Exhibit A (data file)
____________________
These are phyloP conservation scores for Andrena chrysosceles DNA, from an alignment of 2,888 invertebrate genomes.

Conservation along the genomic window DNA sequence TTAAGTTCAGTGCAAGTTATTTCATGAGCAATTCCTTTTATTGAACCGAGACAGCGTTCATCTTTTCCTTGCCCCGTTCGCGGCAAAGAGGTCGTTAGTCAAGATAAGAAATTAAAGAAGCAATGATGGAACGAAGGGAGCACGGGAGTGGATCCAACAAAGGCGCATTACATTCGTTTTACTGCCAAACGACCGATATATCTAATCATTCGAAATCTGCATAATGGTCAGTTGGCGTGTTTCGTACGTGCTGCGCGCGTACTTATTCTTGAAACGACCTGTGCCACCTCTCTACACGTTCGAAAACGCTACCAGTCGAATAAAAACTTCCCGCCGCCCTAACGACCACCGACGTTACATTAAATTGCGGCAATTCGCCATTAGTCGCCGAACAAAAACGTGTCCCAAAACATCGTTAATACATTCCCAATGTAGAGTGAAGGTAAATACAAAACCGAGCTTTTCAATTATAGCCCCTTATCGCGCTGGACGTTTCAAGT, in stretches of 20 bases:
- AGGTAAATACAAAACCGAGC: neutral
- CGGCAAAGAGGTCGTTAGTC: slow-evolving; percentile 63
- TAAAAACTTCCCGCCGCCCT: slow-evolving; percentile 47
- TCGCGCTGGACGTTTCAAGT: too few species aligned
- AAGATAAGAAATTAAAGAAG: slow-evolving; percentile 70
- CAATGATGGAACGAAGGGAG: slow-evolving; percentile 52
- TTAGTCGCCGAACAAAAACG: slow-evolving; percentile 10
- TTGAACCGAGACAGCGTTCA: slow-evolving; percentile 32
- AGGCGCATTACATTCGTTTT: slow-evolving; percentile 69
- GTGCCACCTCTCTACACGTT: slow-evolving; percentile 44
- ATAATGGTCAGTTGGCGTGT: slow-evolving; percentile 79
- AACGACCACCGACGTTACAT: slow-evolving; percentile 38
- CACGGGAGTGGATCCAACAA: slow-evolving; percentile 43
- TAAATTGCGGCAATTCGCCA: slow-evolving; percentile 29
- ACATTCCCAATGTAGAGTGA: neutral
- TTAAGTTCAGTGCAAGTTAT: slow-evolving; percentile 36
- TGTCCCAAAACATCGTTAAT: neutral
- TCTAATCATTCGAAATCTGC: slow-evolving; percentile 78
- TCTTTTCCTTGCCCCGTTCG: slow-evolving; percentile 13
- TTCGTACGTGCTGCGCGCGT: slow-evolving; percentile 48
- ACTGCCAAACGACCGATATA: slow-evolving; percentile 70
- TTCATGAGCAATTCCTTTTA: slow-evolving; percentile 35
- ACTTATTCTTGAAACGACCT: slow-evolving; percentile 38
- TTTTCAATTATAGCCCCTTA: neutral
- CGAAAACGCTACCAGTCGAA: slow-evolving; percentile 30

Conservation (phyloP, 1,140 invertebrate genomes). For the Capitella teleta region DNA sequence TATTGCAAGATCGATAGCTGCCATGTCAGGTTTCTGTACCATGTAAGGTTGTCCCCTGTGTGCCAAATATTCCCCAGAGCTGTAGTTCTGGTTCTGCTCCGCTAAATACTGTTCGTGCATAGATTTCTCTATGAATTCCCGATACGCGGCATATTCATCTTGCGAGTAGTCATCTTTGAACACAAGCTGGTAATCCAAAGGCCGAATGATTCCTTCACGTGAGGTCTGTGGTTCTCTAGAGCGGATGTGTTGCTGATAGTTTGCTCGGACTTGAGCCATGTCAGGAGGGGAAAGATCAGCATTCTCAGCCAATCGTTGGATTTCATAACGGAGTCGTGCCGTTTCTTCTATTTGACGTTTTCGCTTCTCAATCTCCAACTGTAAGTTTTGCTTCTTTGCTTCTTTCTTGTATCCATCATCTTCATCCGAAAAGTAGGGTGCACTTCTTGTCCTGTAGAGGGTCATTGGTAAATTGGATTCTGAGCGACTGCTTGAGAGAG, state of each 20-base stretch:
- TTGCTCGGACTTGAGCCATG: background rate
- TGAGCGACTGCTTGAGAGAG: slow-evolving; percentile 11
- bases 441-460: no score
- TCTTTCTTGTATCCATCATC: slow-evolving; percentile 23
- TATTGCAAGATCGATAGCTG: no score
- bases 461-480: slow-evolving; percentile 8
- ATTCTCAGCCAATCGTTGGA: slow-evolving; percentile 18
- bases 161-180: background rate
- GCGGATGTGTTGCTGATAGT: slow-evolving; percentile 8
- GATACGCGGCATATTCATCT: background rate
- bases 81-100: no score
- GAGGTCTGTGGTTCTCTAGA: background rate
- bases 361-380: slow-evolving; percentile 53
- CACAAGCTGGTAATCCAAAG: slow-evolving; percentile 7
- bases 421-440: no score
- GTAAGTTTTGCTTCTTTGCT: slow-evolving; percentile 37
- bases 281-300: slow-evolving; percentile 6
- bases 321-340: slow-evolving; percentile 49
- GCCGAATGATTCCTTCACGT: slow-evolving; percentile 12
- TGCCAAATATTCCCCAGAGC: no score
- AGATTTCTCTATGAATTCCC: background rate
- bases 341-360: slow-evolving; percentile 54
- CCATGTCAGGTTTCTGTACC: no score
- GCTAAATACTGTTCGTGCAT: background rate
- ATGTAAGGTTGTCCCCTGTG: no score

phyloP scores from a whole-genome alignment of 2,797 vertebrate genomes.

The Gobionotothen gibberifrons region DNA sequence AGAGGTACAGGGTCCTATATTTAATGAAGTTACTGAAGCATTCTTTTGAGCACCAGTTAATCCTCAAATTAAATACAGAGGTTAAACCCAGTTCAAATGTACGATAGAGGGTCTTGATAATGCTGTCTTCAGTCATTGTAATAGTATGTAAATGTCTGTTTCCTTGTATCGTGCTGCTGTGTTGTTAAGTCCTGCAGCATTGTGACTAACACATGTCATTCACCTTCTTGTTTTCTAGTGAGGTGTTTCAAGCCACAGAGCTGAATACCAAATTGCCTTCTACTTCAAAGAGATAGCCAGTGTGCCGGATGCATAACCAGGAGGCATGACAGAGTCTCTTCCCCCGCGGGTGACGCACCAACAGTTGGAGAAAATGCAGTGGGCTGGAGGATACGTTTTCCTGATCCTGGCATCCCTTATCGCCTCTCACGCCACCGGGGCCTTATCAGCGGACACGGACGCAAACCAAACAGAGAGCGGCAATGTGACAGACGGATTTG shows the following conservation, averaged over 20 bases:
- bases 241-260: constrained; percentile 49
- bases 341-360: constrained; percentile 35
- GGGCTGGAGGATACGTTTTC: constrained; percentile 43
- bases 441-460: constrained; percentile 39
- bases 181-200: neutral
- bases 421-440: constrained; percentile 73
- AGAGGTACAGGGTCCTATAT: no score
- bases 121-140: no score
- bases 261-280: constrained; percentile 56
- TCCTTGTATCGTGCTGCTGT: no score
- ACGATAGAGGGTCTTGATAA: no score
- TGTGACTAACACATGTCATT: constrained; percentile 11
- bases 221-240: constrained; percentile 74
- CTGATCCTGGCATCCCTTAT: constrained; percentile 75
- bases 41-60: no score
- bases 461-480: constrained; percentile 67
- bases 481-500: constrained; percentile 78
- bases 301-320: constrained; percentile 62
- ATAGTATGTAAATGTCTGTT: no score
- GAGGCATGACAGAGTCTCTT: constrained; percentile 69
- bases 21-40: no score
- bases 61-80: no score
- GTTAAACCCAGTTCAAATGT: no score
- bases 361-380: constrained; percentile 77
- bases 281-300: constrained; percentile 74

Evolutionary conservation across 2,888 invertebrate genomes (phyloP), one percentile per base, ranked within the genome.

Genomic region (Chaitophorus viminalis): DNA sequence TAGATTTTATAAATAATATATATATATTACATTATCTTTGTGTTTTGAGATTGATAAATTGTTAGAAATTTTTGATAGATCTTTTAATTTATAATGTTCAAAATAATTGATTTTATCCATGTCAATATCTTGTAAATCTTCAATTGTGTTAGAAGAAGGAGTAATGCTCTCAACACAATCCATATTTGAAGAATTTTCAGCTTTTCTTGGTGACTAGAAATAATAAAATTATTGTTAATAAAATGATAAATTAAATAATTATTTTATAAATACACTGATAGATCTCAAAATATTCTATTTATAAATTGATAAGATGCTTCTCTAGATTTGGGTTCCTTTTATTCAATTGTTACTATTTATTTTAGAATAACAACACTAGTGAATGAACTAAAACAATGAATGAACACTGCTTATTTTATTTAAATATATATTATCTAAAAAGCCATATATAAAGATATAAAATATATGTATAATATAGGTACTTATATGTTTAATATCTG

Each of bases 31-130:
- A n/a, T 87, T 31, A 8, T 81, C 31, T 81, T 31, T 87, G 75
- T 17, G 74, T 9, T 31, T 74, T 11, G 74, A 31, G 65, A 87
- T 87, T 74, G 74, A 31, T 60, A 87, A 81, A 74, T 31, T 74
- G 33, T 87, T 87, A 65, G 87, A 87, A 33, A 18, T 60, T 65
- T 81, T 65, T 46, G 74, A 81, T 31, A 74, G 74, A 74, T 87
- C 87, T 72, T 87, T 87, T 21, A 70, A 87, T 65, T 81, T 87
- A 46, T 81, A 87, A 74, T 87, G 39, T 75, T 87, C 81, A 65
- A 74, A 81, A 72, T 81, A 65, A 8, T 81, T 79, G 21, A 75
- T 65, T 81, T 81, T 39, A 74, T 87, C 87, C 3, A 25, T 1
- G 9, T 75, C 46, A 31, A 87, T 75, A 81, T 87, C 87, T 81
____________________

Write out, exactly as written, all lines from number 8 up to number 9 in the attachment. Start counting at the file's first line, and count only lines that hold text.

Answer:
- CAATGATGGAACGAAGGGAG: slow-evolving; percentile 52
- TTAGTCGCCGAACAAAAACG: slow-evolving; percentile 10